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Virginia Van Upp (January 13, 1902 – March 25, 1970)[1] was an American film producer and screenwriter.

Virginia Van Upp
Virginia-Van-Upp-1946.jpg
Virginia Van Upp in 1946
Born (1902-01-13)January 13, 1902
Chicago, Illinois, US
Died March 25, 1970(1970-03-25) (aged 68)
Los Angeles, California US
Occupation

Contents

Early lifeEdit

Virginia Van Upp was born in Chicago, the daughter of Harry and Helen Van Upp. Mrs Van Upp had been an editor and title writer for Thomas H. Ince.[2]

Van Upp performed in several silent films as a child actress. She soon worked her way up in the film industry becoming a script writer, film editor, script reader, casting director, and agent.

CareerEdit

Her first screenplay credit was for Paramount Pictures' The Pursuit of Happiness in 1934. She was a prolific writer and re-writer of screenplays for Paramount until 1943.

Queen of ColumbiaEdit

Ever on the lookout for talent, and after several writers failed to create a satisfying screenplay of Cover Girl, Harry Cohn of Columbia Pictures hired Van Upp from Paramount to do the script. Cover Girl was designed as a massive Technicolor blockbuster for Columbia's Rita Hayworth. Cohn surrounded his star with the best talent available, such as costume designers Travis Banton and Gwen Wakeling, who had extensive experience in big budget 20th Century Fox films.[3] Cohn was initially reluctant to have Gene Kelly from MGM as Hayworth's co-star, until he was convinced that Kelly and his assistant Stanley Donen would do the choreography for the film for no extra fee. Van Upp not only fashioned a successful screenplay from the discarded drafts, but most importantly, gained the confidence of Rita Hayworth, becoming a friend and a mediator between her and the studio - even supervising Rita's costumes and rewriting her own work to suit Hayworth's new persona.

Seeing the impressive results, Cohn made Van Upp an associate producer and later Executive Producer at the studio. Not only did Cohn recognize the importance of appealing to the large female audiences, whose men were away during World War II, but Van Upp's broad experience in the film industry at all levels made her a rarity: as opposed to most screenwriters who resented studio interference with their work,[4] she understood and welcomed diversity of opinion and pressure from the studio to complete a successful film.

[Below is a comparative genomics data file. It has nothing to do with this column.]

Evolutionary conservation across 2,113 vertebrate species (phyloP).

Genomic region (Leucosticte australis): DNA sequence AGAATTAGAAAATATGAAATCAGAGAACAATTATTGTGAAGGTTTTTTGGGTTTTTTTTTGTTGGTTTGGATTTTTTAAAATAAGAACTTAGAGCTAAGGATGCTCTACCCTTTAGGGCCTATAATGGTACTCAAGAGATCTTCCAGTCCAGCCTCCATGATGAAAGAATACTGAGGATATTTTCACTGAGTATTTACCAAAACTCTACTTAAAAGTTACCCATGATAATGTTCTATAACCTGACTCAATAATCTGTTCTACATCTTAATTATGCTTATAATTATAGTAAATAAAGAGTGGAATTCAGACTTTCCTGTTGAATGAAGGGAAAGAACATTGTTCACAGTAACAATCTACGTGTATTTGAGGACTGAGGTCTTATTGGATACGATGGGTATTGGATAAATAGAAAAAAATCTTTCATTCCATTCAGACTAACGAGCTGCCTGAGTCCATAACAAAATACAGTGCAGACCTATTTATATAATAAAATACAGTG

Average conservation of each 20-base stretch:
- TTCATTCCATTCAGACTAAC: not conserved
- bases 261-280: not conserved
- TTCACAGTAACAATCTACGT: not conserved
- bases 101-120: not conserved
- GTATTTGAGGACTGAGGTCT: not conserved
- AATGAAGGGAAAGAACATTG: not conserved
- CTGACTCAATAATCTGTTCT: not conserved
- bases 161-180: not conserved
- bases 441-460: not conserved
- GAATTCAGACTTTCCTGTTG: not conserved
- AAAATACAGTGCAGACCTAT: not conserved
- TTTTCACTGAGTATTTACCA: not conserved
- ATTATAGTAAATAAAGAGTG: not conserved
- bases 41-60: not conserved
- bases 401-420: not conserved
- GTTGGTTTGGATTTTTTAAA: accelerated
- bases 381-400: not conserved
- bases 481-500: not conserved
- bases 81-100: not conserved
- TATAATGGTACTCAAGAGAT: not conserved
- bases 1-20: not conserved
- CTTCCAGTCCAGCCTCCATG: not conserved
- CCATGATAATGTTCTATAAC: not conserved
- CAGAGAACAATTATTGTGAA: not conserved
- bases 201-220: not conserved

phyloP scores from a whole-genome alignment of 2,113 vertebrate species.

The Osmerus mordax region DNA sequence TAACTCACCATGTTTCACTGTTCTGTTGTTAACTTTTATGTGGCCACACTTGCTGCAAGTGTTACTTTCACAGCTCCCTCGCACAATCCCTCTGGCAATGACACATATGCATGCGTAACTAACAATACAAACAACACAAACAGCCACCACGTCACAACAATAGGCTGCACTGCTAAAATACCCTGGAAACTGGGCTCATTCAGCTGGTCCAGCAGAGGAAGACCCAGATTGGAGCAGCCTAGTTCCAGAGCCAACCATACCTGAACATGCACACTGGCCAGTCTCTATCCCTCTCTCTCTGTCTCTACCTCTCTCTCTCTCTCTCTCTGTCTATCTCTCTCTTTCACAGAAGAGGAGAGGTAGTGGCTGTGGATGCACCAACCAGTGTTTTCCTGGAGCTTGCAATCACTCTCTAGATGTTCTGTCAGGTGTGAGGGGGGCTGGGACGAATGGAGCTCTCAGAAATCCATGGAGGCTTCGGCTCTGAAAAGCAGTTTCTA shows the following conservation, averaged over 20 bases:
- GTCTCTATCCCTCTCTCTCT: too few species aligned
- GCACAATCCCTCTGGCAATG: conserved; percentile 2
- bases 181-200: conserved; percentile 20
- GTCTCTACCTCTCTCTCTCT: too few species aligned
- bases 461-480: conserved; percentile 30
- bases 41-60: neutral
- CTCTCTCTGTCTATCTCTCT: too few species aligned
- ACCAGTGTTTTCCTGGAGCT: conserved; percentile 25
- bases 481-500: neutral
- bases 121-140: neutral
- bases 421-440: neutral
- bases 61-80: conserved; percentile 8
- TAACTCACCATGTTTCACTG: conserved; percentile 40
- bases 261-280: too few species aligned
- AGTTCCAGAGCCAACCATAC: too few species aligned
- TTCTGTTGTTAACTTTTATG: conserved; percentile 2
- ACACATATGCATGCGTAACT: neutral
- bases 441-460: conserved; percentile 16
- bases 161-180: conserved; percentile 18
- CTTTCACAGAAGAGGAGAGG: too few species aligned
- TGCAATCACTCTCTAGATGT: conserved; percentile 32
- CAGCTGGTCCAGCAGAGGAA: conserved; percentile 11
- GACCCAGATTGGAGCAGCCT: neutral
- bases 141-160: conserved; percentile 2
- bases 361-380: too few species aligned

Van Upp was only one of three female producers in Hollywood at the time. (The others were Joan Harrison of Universal Studios, who was associated with Alfred Hitchcock, and Harriet Parsons, daughter of influential gossip columnist Louella Parsons.) On January 7, 1945, The New York Times noted:

"Miss Van Upp's new berth is considered to be the most important position yet for a woman at a major studio. She will have the overall supervision and preparation and actual filming of twelve to fourteen top budget pictures to be made by Columbia during the year. Working under her will be several associate producers, all men.”[5]

As a producer, her work was often uncredited, such as salvaging Orson Welles' vehicle for his wife Rita Hayworth, the expensive The Lady from Shanghai.[6]

Perhaps Van Upp's most famous production was the 1946 film Gilda, which she co-wrote and carefully supervised.[7]

After making The Guilt of Janet Ames with Rosalind Russell, Van Upp left Columbia to spend time with her family. Harry Cohn rewarded her with a job inspecting the Latin American market, where she visited 14 Central and South American countries.[8] During this visit Van Upp announced that she would produce films based on the novels Christ the Man and Tolvanera by Spanish writer Dr. Ginés de La Torre, but these plans never came to fruition.[9] It was also announced that Virginia would produce a film on the life of Rudolph Valentino for director Edward Small; Small made the film several years later without her.[10]

Van Upp’s script for Christ the Man, titled The Trial, about a staging of the life of Jesus Christ in a small, American town, was projected for producer/director Frank Capra. However, on Feb. 27, 1951, Paramount announced the picture had been abandoned because of “the heavy expenditure necessary to produce it," circa $2,000,000. Capra believed the subject matter influenced the decision.[11]

She returned to Columbia to work on Rita Hayworth's comeback film Affair in Trinidad, which reunited her with Gilda co-star Glenn Ford.

A projected film at Republic Pictures was cancelled due to an illness, and she reportedly made films for the United States Army in West Germany.[12]

Personal lifeEdit

Virginia Van Upp was married twice. Her second husband was production manager Ralph W. Nelson.[13] They were divorced in 1949. They had one daughter.

ReferencesEdit

  1. ^ Variety Obituary April 15, 1970
  2. ^ Francke, Lizzie. Script Girls: Women Screenwriters in Hollywood British Film Institute (1994) p. 59
  3. ^ Finler, Joel Waldo The Hollywood Story Wallflower Press (2003) p. 91
  4. ^ Dick, Bernard F. The Merchant Prince of Poverty Row: Harry Cohn of Columbia Pictures University Press of Kentucky (1993) p.67
  5. ^ Biesen, Sheri Chinen. Blackout: World War II and the Origins of Film Noir Johns Hopkins University Press (2005) p. 147
  6. ^ Kaplan, E. Ann. Women in Film Noir British Film Institute (1998) p. 227
  7. ^ McLean, Adrienne L. Being Rita Hayworth: Labor, Identity, and Hollywood Stardom Rutgers University Press (2004) p. 236
  8. ^ The Lima News October 22, 1949 p. 4
  9. ^ Newsweek Volume 34 1949
  10. ^ The Milwaukee Sentinel December 17, 1948
  11. ^ The New York Times Feb. 28, 1951
  12. ^ Virginia Van Upp Film Directors Site
  13. ^ Ralph W. Nelson IMDB

External linksEdit